Former architect slams ambitious plans for school

A LEADING environmentalist from Hampstead has lodged a four-page objection to ambitious redevelopment plans for a school on his doorstep

Ben McPartland

A LEADING environmentalist from Hampstead has lodged a four-page objection to ambitious redevelopment plans for a school on his doorstep.

Dr Mayer Hillman, who lives in Netherhall Gardens, has written to the council in opposition to South Hampstead School's plans to demolish its old Victorian building as part of a multi-million pound revamp.

The redevelopment at the £10,500-a-year independent in Maresfield Gardens will double the size of the school, whose alumni include actress Helena Bonham Carter.

But Mr Hillman, a former architect and planner who is the author of numerous reports and books on ecological issues, said: "We are in a conservation area and if that means anything, it means you have to preserve or enhance and these news proposals can hardly be described as enhancing the area.

"The site is just not big enough for so many pupils and it's extra-ordinary they should attempt to do this. It is like trying to fit a quart into a pint pot. There isn't enough room to swing a cat in there."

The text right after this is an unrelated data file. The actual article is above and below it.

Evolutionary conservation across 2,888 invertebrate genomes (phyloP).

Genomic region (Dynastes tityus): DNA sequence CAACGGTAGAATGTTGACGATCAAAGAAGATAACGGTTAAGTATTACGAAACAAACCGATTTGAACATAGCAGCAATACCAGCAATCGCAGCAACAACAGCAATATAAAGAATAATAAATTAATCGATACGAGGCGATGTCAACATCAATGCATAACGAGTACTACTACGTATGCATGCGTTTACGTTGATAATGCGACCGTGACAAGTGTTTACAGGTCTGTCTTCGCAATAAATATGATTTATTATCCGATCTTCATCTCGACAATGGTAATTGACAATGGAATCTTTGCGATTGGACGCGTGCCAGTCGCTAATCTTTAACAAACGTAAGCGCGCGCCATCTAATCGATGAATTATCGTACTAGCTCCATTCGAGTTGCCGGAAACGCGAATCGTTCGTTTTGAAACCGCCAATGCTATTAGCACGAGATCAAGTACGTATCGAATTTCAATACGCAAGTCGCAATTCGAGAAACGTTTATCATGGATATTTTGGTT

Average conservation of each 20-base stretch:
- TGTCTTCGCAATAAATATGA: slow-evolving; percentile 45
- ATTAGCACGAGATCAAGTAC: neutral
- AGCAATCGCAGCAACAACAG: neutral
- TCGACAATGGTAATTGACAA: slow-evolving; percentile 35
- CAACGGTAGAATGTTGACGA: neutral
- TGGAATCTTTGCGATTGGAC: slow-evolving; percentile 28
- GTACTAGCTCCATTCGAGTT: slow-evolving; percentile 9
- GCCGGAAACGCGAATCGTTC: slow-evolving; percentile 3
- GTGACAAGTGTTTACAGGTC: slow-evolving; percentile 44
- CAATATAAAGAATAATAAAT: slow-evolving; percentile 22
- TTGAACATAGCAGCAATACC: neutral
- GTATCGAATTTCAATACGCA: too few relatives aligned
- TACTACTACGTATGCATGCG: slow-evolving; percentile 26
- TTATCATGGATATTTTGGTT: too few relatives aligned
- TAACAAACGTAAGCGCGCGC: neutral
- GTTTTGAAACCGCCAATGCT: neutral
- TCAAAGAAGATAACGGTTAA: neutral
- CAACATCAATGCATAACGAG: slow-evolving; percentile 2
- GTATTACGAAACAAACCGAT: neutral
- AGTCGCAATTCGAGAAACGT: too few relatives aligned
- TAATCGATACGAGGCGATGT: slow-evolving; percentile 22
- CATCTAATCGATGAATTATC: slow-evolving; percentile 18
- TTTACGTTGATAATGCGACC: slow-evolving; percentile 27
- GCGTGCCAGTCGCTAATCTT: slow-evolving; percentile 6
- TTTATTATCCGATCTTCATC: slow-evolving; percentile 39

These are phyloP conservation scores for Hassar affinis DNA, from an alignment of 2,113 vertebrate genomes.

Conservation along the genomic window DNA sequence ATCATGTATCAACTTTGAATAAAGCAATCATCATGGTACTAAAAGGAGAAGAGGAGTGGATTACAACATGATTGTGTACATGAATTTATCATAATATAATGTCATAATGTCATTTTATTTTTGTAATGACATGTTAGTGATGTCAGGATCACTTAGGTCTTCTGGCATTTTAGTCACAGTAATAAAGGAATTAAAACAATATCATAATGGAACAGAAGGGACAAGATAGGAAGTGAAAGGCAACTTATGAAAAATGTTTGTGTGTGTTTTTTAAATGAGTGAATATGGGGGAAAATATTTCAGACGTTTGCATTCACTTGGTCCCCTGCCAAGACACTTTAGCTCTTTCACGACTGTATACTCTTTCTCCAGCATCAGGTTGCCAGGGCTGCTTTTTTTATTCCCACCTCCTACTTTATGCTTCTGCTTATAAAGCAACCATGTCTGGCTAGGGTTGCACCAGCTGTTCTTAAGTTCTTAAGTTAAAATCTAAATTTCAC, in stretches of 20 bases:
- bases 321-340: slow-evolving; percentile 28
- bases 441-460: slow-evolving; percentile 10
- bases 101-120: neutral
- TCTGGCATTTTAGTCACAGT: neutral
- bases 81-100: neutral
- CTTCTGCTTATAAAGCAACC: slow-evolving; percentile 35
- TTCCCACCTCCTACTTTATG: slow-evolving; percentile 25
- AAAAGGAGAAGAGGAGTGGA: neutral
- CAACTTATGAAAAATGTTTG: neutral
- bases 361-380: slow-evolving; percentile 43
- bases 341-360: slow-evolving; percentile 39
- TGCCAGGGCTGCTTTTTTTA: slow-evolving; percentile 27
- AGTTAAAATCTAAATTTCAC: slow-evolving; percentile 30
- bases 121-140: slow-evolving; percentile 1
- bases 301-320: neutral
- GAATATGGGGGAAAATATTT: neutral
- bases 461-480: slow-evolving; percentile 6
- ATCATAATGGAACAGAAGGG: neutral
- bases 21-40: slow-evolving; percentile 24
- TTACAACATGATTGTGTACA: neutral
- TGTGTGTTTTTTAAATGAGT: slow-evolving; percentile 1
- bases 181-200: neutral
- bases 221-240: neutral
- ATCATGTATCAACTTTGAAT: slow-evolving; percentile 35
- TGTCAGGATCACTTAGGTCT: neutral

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The application was supposed to be filed with Camden Council last autumn but was delayed because school bosses and architects wanted to discuss the scheme with residents.

Mr Hillman sent his extensive objection letter to the Town Hall last week, since he believes nothing has changed since the original proposals were shown to local people.

"In the architects' report they mention 'after consultation with residents' but that is a bit cheeky. They organised two meetings and on the basis of a few people turning up, they say that was consultation. They certainly didn't change plans in light of comments we made," he said.

Ian Williams from Haskoll Architects and Designers is the man behind the scheme and has defended his plans.

He said: "We did make a lot of amendments and Mr Hillman was the instigator of many of those changes. He did very well.

"We have done a lot of consultation and we have taken on board some of the comments made. There is still misinformation and rumours out there. I can never say we have satisfied the local residents because they hear what they wish to hear.

"We have tried to consult with 1,500 residents but very few actually turned up to our two public meetings."

Mr Williams wanted to make clear that any trucks coming and going from the site would do so from College Crescent and not Maresfield Gardens as some residents have feared.

The proposals are due to go before Camden Council's planning bosses in the coming weeks.